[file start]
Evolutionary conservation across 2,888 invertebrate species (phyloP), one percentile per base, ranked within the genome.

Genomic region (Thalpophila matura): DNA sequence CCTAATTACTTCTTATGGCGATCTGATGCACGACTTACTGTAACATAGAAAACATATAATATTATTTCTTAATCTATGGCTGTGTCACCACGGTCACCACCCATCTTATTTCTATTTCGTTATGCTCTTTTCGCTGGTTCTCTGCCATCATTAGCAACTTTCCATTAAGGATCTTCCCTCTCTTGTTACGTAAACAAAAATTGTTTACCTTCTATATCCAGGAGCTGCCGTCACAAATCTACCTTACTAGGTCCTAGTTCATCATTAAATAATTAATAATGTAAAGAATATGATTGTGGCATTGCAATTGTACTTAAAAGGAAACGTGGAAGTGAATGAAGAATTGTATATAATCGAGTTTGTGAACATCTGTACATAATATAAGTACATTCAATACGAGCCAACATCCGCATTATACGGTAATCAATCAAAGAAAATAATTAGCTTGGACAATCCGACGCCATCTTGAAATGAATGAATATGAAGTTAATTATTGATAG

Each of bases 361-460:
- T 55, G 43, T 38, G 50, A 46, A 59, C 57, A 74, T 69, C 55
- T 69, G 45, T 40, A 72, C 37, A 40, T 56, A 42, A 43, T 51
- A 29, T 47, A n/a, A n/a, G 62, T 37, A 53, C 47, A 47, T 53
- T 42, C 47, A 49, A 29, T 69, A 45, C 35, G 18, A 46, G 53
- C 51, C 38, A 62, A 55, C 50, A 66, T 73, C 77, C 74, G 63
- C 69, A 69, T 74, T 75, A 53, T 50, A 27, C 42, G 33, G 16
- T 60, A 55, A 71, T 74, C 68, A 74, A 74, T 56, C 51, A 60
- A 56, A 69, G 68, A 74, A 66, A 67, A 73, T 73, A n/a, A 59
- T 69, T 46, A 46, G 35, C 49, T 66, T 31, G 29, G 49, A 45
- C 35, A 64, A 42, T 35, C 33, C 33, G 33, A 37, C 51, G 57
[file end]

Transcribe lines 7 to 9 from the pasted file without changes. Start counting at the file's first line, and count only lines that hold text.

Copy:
- T 42, C 47, A 49, A 29, T 69, A 45, C 35, G 18, A 46, G 53
- C 51, C 38, A 62, A 55, C 50, A 66, T 73, C 77, C 74, G 63
- C 69, A 69, T 74, T 75, A 53, T 50, A 27, C 42, G 33, G 16